Question: “What is the meaning of ‘innumerable nirmānakāya?”

Answer:

Take hold of clouds and fogs to ascend to the Heaven;

The water is rising one meter high at your chest.

Standing up, the monk said, “Thus it is.”

The King said,

How laughable the fellow at the cloud-covered peak looks!

Everywhere iron has been swallowed up in confusion.

The monk prostrated himself and went out.

 

2. THE DISCOURSE AT THE KỲ LÂN HALL[6]denoting a practitioner’s heart or mind.

On the 9th of the leap 1st month of Bính Ngọ, the Most Venerable Trúc Lâm came to the Kỳ Lân Hall to open the preaching. Pointing at the Dharma-seat, he said, “This is the cane bed, the precious Seat of Golden Lion; yet, it is impossible to determine the words of the Buddhas and the Patriarchs in such a narrow seat.” Then, burning incense, he uttered his prayer:

“This incense, which can produce sweet-scented smoke and pleasant atmosphere, is composed of the five attributes of the Dharma-kāya and offered marvelously to the ten directions. May the heat arising from the incensory grant fortune to the ten directions, consecrate the nine temples, prolong the King’s life and consolidate the heavenly throne!

“This incense, which is pure at the root and born from a precious seed, is grown up not by tending but by understanding. May the heat arising from the incensory bring about favorable weather, make the country at peace and the people at ease, the Buddha-sun increasingly bright and the wheel of dharma constant in motion!

“This incense, which does not become cooked when toasted nor inflamed when burned nor does it open when knocked nor move when pulled, can split the brain into two if smelled and exhaust the pupil if looked at. May the heat from the incensory be dedicated to the Superior Man Vô Nhị and the Great Man Tuệ Trung, whose ‘dharma-rains’ have permeated through subsequent generations!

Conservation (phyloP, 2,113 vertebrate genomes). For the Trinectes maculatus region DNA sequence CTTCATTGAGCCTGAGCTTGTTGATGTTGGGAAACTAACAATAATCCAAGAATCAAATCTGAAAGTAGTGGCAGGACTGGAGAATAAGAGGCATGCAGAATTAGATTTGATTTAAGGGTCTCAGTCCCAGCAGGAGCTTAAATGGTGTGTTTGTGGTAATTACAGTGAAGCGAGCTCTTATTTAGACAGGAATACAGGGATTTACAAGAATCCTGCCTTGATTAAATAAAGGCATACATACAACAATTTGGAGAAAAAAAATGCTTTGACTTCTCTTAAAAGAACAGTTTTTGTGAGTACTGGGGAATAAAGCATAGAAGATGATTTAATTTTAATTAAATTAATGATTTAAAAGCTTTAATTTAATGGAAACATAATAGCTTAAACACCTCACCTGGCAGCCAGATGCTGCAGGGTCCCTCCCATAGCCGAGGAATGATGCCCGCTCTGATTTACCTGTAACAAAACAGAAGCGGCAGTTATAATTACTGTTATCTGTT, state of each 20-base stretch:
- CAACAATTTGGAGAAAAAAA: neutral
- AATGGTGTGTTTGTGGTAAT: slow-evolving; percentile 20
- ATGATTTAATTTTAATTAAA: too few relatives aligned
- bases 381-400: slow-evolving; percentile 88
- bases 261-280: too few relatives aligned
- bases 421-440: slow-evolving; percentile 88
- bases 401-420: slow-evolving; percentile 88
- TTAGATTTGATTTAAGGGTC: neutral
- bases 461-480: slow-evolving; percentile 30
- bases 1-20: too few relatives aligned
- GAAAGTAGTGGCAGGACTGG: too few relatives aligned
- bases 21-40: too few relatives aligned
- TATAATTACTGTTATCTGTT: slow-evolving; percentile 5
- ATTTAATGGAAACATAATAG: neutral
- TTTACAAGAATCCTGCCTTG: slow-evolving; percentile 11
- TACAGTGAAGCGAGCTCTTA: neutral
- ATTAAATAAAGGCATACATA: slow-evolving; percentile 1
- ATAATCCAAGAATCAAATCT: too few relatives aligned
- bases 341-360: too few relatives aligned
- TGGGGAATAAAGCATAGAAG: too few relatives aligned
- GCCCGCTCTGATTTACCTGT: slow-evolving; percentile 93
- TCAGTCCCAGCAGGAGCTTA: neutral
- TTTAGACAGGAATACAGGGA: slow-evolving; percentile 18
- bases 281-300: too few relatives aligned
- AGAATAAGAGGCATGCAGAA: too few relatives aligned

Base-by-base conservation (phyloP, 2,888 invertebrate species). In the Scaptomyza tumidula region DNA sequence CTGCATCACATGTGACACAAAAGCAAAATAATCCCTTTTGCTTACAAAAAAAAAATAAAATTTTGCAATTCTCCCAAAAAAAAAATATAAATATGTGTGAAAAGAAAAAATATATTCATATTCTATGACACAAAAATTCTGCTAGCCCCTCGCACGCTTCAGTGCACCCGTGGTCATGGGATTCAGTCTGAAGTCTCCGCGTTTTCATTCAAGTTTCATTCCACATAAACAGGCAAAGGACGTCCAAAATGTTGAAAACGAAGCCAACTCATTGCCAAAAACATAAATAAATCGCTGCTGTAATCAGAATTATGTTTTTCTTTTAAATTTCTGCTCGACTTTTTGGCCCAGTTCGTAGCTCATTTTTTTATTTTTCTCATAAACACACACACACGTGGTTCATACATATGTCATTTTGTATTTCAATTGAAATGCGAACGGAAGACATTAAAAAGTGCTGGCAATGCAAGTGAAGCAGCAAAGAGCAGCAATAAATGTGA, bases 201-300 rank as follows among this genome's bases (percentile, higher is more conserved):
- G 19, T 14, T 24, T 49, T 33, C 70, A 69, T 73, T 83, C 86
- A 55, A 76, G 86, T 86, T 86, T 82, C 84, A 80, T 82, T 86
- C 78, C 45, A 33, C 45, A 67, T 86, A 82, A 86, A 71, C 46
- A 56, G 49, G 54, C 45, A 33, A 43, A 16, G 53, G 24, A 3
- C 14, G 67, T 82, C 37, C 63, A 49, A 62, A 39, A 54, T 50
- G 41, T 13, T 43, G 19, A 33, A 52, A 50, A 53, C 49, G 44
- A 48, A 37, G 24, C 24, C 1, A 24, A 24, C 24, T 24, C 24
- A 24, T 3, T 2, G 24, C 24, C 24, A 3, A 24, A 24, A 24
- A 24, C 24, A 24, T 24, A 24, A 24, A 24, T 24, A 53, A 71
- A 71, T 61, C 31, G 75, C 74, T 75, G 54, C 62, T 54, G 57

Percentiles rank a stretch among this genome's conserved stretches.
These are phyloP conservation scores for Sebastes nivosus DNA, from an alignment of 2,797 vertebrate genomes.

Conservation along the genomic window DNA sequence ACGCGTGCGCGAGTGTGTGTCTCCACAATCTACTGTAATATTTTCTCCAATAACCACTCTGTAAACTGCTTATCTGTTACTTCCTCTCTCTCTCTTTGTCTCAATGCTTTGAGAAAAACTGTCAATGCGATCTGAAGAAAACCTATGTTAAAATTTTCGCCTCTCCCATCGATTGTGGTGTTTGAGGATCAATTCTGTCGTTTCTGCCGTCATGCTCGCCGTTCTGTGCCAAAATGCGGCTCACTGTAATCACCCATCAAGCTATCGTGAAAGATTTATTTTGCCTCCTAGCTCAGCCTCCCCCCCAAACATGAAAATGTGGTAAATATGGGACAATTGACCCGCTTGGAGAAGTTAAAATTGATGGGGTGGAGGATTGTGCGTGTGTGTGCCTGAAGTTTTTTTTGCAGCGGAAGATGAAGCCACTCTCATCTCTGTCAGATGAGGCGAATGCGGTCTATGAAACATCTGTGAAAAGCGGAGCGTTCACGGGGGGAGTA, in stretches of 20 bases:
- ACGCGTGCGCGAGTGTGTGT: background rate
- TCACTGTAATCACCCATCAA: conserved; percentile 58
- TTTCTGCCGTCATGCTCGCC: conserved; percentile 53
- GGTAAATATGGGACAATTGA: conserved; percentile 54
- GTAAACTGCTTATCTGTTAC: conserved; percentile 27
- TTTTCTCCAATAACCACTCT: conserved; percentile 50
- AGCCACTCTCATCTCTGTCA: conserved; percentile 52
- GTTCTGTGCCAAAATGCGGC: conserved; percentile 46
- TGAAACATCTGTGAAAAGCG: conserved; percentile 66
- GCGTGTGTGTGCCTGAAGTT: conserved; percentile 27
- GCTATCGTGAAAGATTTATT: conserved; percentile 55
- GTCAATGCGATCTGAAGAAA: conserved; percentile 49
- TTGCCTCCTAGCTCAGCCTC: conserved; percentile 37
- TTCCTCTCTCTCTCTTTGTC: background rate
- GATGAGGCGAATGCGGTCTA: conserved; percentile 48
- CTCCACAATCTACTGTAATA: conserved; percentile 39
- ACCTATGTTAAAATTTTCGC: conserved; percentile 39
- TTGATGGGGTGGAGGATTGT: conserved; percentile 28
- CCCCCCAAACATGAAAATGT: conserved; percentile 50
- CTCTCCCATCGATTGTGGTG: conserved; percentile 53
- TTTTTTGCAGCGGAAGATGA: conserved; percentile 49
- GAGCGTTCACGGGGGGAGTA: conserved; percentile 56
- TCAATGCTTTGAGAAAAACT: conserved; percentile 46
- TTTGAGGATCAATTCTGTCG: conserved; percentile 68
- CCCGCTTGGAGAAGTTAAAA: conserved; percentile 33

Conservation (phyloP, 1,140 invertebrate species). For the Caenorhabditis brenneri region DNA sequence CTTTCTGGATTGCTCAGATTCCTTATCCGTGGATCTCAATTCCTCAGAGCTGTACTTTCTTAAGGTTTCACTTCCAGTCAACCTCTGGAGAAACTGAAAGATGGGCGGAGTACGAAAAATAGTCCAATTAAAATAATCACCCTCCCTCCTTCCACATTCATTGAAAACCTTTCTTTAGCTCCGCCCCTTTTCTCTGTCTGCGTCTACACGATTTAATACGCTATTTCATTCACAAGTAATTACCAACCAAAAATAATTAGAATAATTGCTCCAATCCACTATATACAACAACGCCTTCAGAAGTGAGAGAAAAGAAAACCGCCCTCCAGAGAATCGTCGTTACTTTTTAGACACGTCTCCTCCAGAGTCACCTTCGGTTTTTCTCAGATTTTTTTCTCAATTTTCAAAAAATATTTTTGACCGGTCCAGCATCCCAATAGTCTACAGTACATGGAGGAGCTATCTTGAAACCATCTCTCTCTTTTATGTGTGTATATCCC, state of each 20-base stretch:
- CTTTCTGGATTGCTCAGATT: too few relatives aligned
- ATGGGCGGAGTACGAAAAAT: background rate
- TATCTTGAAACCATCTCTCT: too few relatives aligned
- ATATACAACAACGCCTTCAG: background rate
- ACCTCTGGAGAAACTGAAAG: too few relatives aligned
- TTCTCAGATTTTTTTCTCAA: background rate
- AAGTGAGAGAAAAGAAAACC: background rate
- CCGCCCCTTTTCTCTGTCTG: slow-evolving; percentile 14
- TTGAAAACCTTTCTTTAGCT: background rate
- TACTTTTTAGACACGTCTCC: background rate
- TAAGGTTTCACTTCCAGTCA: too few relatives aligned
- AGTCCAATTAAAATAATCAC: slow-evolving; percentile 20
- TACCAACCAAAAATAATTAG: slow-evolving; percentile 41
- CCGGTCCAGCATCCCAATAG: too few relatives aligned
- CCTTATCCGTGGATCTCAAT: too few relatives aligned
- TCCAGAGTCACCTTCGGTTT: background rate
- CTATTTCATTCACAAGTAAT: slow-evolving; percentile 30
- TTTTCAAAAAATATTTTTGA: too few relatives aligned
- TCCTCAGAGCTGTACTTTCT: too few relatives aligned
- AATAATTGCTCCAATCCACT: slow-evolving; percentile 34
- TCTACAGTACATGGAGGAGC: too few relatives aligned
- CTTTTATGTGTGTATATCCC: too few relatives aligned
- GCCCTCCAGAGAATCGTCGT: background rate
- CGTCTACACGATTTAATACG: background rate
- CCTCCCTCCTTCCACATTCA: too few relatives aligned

Thereafter, the Emperor-Father walked to the seat. When he was seated, the head monk struck the board, inviting him to preach. He said, “Venerables, if our presentation is centered on the transcendental truth, we would go wrong when forming a certain idea and utter falsehood when opening our mouths. In such a case, how should we grasp the truth? How should we master meditation? Is it then possible to base our presentation on the conventional truth?”

Then taking a glance from right to left, he said, “Is it true that no one in the very place has a sufficiently big eye? If he does, not even a hair of his eyebrows is lost. If not, I, a poor monk, find it hard to avoid from moving my mouth and uttering wasteful nonsense. Today, for your sake, let me draw out some mixed and blended part. Listen! Listen!

“Look, the Great Way is devoid of anything, neither tying nor binding. The original nature is transparent, neither good nor evil. Due to picking and choosing, numerous ways emerge; owing to a shadow of delusion, everything becomes greatly set apart. Saints and fools are of the same path; no distinction can be found between right and wrong. Remember that faults and merits originally do not exist, that cause and effect are devoid of essence. From the very beginning, nothing is lacking within everybody, all is inherent in everybody. Just like form and shadow, Buddha-nature and Dharma-nature occasionally appear and disappear, neither being attached to nor detached from each other. Obviously, just on the face the nostrils turn down and the eyebrows cross above the eyes; yet it is not easy for you to get an insight into it.

“Thus, seek the Way that can by no means be sought. Concentrated in only one ‘inch of intestines’[7]A Buddhist monastery, where the teaching of Śūnyatā is studied and practiced. are the three thousand Dharma-gates. And from just the source of mind are numerous marvelous functions. What is called the threefold gate of precept, meditation and wisdom is not lacking within yourselves.

“Dharma is nature; Buddha is mind. Not any nature is no Dharma. Not any mind is no Buddha. Mind is Buddha, mind is Dharma; Dharma is essentially no Dharma. Dharma is mind, mind is essentially no mind; mind is Buddha.